Cognitive behavioral therapy (CBT) employs the connection between events, thoughts, feelings, and behavior to empower patients and ease their suffering. In the simplest terms, one may try on a bathing suit (event) and have a thought such as “Ugh, no matter how much I work out I’m still fat” this makes them feel hopeless which leads them to sitting on the sofa instead of going for a run (behavior) which then leaves them feeling bad about themselves and generate thoughts like “I’m so lazy.” It’s a vicious cycle.
Take a moment to think about this in your own life. What types of running commentary does your mind generate and how does it make you feel? Now apply this to your fertility journey. How do you feel when you hear fear mongering statistics? How do you feel when you read well researched reassuring articles (like on this blog!)? Women who are trying to get pregnant over 35 are subjected to all sorts of negative input both externally and internally. You may have your own insecurities about your fertility and, unfortunately, they can be easily reinforced by the media, friends, and family. The good news is that you possess some power to change this. You can change your feelings by controlling the language you allow in.
Liberating, isn’t it? The first step is to have accurate information. Your chances of conceiving over 35 are quite good. You can read more about that here and here. In fact, you may be higher risk for twins sans fertility treatment! Second, surround yourself with positive people. Be explicitly clear that you are only accepting encouragement and hope. Seek out women who have had their first baby over 35 and, if appropriate, talk to them about it. When doubts start to seep in, remember these women. The goal is not to stop thoughts or feelings, it is to change them. You can entertain two ideas at once so if you have a thought like “I shouldn’t have waited this long, it will never happen” also think “Sally is pregnant with her third and she is 41.” Counteracting negative thoughts with positive ones will automatically lead to lighter feelings. Lighter feelings will lead to more positive thoughts which will lead to more helpful behaviors (like going for that run!).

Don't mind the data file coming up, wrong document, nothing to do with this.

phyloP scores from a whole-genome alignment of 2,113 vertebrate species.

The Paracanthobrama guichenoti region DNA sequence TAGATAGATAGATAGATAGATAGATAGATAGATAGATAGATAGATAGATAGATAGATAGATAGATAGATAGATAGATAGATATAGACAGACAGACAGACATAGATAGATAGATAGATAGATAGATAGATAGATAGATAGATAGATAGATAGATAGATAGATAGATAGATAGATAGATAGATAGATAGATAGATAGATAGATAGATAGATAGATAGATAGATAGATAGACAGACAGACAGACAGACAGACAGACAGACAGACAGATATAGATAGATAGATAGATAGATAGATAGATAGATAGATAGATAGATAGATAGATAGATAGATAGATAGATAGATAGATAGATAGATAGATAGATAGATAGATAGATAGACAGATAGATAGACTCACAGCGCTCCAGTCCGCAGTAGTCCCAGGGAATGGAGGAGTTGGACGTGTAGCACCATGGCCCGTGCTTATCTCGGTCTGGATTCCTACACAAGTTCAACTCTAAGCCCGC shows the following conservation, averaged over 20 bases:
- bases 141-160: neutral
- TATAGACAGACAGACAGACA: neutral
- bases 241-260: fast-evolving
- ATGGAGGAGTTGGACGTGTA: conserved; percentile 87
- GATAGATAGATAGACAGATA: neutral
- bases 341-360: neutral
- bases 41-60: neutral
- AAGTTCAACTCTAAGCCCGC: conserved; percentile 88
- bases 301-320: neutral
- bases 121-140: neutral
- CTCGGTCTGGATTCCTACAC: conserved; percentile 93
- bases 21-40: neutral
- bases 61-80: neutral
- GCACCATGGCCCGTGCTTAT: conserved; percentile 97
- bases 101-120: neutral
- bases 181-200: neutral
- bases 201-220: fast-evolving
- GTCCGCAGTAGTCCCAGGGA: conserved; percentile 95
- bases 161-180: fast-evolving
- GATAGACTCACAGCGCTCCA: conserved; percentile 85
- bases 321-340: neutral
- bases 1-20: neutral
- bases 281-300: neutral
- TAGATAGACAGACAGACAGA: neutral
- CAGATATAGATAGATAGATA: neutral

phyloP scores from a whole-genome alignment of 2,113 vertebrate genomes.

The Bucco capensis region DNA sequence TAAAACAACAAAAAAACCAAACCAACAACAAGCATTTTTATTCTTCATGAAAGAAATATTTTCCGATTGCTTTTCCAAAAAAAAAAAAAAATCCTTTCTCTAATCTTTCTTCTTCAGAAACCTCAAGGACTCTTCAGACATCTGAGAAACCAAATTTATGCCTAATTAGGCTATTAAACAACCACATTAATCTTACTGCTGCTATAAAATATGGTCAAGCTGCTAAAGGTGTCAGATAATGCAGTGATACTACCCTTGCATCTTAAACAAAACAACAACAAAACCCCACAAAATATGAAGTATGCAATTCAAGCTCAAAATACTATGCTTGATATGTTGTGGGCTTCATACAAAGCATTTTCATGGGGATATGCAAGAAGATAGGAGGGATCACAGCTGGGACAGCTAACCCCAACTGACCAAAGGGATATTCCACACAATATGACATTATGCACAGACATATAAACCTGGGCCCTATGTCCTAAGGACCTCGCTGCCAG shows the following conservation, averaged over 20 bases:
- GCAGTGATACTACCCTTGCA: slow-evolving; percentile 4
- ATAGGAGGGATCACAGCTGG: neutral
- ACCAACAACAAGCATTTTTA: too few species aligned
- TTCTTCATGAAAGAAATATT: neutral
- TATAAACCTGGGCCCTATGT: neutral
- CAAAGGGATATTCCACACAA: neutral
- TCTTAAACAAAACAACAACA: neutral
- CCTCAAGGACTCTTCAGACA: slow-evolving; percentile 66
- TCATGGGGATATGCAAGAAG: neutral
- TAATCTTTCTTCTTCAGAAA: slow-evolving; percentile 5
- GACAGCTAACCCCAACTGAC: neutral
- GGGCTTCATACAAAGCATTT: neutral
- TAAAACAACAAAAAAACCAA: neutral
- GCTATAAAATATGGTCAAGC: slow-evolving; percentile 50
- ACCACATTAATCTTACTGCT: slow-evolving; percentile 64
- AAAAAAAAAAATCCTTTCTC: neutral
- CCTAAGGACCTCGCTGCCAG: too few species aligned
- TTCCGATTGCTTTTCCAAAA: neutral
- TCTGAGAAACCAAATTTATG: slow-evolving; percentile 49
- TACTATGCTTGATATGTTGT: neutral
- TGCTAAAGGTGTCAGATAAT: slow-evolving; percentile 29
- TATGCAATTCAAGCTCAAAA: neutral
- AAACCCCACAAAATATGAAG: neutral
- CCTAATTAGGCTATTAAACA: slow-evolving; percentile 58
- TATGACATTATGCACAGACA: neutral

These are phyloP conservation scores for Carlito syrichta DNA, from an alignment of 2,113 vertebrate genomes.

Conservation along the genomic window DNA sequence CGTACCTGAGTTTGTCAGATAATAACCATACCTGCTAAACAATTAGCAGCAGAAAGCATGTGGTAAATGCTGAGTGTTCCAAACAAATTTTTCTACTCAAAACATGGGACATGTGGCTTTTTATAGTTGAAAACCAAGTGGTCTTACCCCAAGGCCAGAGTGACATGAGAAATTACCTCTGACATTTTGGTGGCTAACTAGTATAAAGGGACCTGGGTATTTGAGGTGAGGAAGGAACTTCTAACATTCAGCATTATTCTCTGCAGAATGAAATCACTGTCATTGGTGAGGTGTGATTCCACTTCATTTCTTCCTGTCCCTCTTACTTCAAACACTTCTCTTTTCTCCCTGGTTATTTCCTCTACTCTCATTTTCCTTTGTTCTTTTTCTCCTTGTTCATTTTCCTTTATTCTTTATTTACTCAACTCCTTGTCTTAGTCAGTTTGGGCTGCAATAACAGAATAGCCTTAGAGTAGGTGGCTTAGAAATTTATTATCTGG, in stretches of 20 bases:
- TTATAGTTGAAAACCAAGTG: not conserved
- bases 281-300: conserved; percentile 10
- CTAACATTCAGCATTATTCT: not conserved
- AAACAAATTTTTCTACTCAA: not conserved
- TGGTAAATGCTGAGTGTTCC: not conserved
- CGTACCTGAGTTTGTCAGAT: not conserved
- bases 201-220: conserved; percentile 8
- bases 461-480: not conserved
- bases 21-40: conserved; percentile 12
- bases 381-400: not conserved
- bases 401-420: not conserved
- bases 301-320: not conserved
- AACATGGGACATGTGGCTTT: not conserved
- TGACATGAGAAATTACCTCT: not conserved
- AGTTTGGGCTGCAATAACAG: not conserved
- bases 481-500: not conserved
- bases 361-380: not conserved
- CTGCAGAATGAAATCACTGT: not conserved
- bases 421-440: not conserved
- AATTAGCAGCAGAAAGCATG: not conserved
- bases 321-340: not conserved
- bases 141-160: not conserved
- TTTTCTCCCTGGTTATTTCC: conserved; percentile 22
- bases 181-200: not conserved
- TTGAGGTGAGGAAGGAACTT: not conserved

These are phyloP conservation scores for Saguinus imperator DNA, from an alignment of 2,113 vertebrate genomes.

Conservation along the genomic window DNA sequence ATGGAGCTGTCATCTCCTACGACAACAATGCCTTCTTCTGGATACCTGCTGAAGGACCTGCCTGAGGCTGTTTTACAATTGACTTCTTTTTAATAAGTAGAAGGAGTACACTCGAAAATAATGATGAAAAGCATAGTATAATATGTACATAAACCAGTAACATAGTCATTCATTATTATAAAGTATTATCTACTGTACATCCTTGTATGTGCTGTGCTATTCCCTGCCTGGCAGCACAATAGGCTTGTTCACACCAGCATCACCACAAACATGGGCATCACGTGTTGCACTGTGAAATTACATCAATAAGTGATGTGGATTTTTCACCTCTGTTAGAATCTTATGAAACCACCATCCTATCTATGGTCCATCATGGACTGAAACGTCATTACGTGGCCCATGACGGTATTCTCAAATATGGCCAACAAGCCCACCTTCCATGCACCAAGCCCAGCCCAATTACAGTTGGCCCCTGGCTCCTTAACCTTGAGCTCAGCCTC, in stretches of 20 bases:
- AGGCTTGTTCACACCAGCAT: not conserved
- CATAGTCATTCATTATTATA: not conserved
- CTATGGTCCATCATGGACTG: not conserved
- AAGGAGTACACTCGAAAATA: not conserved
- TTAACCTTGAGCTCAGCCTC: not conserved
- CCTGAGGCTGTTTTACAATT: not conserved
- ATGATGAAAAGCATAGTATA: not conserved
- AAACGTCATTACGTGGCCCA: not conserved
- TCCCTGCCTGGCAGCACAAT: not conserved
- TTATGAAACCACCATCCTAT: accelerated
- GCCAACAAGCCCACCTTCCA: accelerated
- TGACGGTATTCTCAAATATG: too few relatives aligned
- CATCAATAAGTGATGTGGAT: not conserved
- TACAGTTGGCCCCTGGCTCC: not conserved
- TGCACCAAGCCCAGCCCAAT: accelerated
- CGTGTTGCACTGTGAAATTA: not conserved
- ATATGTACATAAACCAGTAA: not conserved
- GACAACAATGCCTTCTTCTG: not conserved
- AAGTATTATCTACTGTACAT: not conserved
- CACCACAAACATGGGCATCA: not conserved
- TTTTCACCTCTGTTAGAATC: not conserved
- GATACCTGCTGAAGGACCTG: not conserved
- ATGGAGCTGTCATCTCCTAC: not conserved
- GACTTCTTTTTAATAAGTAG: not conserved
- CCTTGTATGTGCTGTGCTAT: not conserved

If the entire approach to starting a family has left you feeling stressed and bewildered try changing your language around it. One reader writes beautifully of her experience:
My husband and I have been trying for three months, and we have both felt a lot of pressure. My friends who are moms recommended all of these fertility tracking methods before we started trying. I have been monitoring my temp, checking my cm and using LH test strips. I have to say, these techniques are all very interesting and I have learned a lot about my fertility. However, we have also felt a lot of pressure to time sex perfectly and this has taken the romance out of the experience for us. In retrospect, I think we could have started out just making love often without protection for a few months before using all the ovulation prediction methods. A wise friend of mine also recommended not using the word "Trying" to conceive and instead calling it "allowing" yourselves to conceive. Sometimes, we just have to get out of our own way.
Dissecting this from a CBT viewpoint, the thought that they were “trying” to conceive led to the behavior of timing sex perfectly which led to the feelings of stress. It is imperative that you are mindful of the words you use when talking to yourself and others. If “trying” to conceive makes you feel stressed than change it to something more joyful. If your age feels old to you then don’t think of yourself in number of years. In fact, only place one candle on your next birthday cake. If you despair every time your period comes, then add to your inner-dialogue “There is hope that I can be pregnant next month” and be grateful that you have fully functioning ovaries and womb.
In our book, we are very careful to limit the use of the term “infertility.” We often use “fertility journey” instead. Some women have a short and easy fertility journey—they get pregnant within months of trying, others may have a long and difficult road and require intervention. I whole heartedly believe that if you have active ovaries, patent fallopian tubes, a uterus, and sperm, you can get pregnant. Therefore, very few people are truly infertile. In fact, researchers estimate that less than 5 percent of the population is truly sterile. If you have been trying for more than 6 months and you see the “I” word in your medical record, rest assured that it is simply a billing code and get that word out of your mind!
Negative feelings can wreck havoc on our mind and lead to maladaptive behavior. You have the power to change this by carefully choosing your language. I can’t guarantee this will get you pregnant, but it will make the journey a whole lot more enjoyable.
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